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On HIV and in Health Systems, Ethiopia Has Made Good Progress – but Challenges Remain
GFO Issue 222

On HIV and in Health Systems, Ethiopia Has Made Good Progress – but Challenges Remain


Karanja Kinyanjui

Article Type:

Article Number: 9

The country is on course to achieve universal ARV treatment by 2015

ABSTRACT The Ethiopian government looks set to achieve universal antiretroviral coverage, a goal it committed itself to in 2006. The country has boosted the provision of antiretrovirals and has strengthened its health systems by building health centres and mobilising health workers and volunteers. The country has been singled out by the Global Fund for these achievements. However, Ethiopia still faces a number of challenges.

Ethiopia is often cited by the Global Fund as having done a good job of implementing HIV grants and of strengthening the country’s health systems. When he signed two grant agreements worth $424 million with the Ethiopian government in July 2012, then Global Fund General Manager Gabriel Jaramillo said that the country had made great progress in achieving universal coverage of antiretroviral (ARV) treatment.

“From the day when Ethiopia was the first to set the goal of universal coverage, our partners here have shown tremendous courage and vision. It is phenomenal how much they have achieved, and how much more they are now aiming for,” Mr Jaramillo said.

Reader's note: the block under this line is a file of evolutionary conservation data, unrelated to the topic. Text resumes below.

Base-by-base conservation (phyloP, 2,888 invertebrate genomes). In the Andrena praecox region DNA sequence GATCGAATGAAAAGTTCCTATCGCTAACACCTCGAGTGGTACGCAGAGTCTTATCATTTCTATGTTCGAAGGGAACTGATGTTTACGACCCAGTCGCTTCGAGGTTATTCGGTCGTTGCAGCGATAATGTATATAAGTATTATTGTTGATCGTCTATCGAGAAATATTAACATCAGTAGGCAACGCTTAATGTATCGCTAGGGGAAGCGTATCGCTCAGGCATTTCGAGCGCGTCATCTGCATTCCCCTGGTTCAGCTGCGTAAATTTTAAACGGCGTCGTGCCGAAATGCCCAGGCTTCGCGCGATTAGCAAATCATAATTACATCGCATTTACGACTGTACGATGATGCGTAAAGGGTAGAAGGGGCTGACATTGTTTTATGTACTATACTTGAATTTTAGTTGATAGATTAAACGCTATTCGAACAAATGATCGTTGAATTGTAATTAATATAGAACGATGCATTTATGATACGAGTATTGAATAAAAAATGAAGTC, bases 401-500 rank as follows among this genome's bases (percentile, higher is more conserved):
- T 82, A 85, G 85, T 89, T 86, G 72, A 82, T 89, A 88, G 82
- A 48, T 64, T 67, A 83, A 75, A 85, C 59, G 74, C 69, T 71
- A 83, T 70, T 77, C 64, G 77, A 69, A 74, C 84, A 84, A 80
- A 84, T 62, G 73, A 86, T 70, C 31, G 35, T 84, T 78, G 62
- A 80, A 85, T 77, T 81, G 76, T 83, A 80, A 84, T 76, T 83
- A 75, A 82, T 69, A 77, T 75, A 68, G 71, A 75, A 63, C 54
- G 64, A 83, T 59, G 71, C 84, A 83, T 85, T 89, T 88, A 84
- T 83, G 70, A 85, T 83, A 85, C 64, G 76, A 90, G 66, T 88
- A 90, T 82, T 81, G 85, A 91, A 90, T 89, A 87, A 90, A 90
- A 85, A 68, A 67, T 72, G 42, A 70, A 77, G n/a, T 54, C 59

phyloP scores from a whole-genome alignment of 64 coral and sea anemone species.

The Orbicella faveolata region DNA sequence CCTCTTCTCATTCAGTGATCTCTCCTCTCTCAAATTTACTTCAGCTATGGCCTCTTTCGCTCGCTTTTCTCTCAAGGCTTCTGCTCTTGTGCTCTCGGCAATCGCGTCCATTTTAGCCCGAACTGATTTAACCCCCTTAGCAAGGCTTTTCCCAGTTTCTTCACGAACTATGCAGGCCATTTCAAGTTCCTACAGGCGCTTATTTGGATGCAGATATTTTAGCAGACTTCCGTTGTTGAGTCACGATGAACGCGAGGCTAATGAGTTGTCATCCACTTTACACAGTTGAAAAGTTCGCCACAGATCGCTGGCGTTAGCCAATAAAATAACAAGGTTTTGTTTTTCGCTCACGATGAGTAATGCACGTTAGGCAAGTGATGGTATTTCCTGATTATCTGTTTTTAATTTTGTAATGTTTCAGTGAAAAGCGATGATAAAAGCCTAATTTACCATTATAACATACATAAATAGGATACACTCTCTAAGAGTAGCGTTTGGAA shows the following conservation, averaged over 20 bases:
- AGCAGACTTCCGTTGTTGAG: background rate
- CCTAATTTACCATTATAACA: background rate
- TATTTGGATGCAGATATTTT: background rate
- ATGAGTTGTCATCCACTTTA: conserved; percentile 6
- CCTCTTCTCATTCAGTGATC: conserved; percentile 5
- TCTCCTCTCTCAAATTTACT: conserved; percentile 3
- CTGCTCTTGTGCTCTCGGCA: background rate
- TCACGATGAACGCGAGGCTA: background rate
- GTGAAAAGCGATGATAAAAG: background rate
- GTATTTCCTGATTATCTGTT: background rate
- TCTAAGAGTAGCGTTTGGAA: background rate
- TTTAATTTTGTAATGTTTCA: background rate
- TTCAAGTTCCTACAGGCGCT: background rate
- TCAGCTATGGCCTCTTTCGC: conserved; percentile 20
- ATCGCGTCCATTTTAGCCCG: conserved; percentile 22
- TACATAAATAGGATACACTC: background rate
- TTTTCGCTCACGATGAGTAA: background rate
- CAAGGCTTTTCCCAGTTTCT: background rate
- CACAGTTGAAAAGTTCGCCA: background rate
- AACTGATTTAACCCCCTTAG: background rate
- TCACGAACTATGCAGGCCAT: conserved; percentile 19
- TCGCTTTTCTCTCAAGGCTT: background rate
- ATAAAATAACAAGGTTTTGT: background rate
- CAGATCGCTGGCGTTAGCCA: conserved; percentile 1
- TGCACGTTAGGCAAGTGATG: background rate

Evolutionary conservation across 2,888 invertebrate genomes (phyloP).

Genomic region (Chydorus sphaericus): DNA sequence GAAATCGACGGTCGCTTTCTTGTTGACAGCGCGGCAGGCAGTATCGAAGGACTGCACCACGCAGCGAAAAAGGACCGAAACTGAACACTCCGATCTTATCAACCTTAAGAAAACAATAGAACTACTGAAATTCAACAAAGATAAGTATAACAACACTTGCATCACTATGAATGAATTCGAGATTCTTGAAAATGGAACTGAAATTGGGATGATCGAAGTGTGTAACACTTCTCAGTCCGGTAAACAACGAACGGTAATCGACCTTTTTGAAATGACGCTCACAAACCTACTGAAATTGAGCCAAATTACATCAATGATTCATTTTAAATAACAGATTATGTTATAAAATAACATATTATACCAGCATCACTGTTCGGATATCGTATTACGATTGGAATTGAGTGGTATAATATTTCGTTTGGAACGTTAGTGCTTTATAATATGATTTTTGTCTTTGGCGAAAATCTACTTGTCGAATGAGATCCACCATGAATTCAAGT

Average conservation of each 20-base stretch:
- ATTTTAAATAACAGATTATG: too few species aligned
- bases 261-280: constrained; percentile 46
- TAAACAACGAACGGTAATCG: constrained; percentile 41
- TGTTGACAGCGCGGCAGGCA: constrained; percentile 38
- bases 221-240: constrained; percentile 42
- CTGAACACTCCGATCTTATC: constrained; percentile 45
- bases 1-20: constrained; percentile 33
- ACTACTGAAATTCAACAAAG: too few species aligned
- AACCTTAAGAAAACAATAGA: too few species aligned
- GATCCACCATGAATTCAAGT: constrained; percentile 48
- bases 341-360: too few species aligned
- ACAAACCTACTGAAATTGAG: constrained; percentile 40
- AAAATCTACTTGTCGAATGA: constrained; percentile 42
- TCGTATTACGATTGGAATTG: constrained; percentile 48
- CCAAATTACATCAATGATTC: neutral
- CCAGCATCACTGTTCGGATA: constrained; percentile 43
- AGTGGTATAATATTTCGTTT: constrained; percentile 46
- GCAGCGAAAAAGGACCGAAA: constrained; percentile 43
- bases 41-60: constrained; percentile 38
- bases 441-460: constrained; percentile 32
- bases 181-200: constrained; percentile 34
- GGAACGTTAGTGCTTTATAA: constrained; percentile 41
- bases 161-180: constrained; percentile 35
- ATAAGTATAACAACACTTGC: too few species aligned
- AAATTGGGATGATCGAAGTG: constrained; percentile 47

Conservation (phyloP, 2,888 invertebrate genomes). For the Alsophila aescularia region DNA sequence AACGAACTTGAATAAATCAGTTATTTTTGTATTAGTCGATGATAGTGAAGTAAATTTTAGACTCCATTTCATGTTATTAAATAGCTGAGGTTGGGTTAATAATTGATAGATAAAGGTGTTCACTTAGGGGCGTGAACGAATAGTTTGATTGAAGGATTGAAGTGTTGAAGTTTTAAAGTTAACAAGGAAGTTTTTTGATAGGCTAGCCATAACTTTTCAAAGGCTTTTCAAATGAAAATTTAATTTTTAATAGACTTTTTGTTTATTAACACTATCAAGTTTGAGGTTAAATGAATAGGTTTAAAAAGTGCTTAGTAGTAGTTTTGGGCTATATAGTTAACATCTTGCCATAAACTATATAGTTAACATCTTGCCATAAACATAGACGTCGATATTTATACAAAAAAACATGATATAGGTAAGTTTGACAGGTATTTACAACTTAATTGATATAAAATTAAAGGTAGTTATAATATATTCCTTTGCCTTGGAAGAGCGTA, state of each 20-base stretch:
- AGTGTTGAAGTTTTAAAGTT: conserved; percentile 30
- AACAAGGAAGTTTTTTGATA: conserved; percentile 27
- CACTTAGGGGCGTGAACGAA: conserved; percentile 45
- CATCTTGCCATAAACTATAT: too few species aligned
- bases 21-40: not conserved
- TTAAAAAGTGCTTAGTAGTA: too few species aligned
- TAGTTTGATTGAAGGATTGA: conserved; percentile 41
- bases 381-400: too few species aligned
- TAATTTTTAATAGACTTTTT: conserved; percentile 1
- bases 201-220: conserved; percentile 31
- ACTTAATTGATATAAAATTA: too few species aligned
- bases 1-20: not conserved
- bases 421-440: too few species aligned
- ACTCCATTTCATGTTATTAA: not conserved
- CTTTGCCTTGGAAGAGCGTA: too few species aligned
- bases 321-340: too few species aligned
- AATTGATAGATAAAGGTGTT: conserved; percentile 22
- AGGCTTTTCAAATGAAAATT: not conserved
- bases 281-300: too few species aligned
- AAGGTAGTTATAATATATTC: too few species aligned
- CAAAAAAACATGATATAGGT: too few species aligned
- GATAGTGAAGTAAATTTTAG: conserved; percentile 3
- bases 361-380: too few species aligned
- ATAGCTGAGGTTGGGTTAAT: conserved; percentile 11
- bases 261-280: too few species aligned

Simon Bland, then Chair of the Board of the Global Fund, who also attended the grant signing ceremony, said: “We’ve just signed a grant that enables an African country to achieve universal coverage of ARVs. If we had tried that five years ago, we’d have been laughed out of the room. It is astonishing.”

According to a news release from the Global Fund, annual HIV-related deaths dropped from 99,000 in 2005 to 44,000 in 2011. The death rates for children under the age of five fell by half between 2000 and 2011.

There appears to have been three principal reasons for this change: (1) greater availability of ARVs; (2) an improved health system, including at the community level; and (3) strong political commitment.

The Ethiopian government has made the fight against HIV a national priority. HIV is one of the components of the National Plan for Accelerated and Sustained Development to End Poverty. In 2006, Ethiopia signed on to the UN General Assembly’s Political Declaration on HIV/AIDS, which includes a commitment to achieve universal access to HIV prevention, treatment, and care and support services by 2010.

The Global Fund news release quotes Tedros Ghebreyesus, Ethiopia’s Minister of Health and chair of the country coordinating mechanism, as saying that his country’s advances fighting HIV succeeded because outside support was implemented within a broader domestic strategy to improve health care in a sustainable way. That includes the construction of thousands of health centres and the mobilisation of thousands of health workers and volunteers, he said.

“The Ethiopian government has been able to achieve such success in its HIV and malaria programmes largely because of strong leadership and ownership, enhanced community involvement and improved access to services,” Lera Meskele, Deputy Director General of the Federal HIV/AIDS Prevention and Control Office, told GFO.

“Ethiopia has employed three strategies in its fight against HIV/AIDS: strengthening community based health services (such as using a house-to-house service delivery model), expanding service delivery points (using task shifting) and introducing the Millennium AIDS Campaign,” Mr Meskele added.

The Millennium AIDS Campaign was specifically designed to increase HIV testing.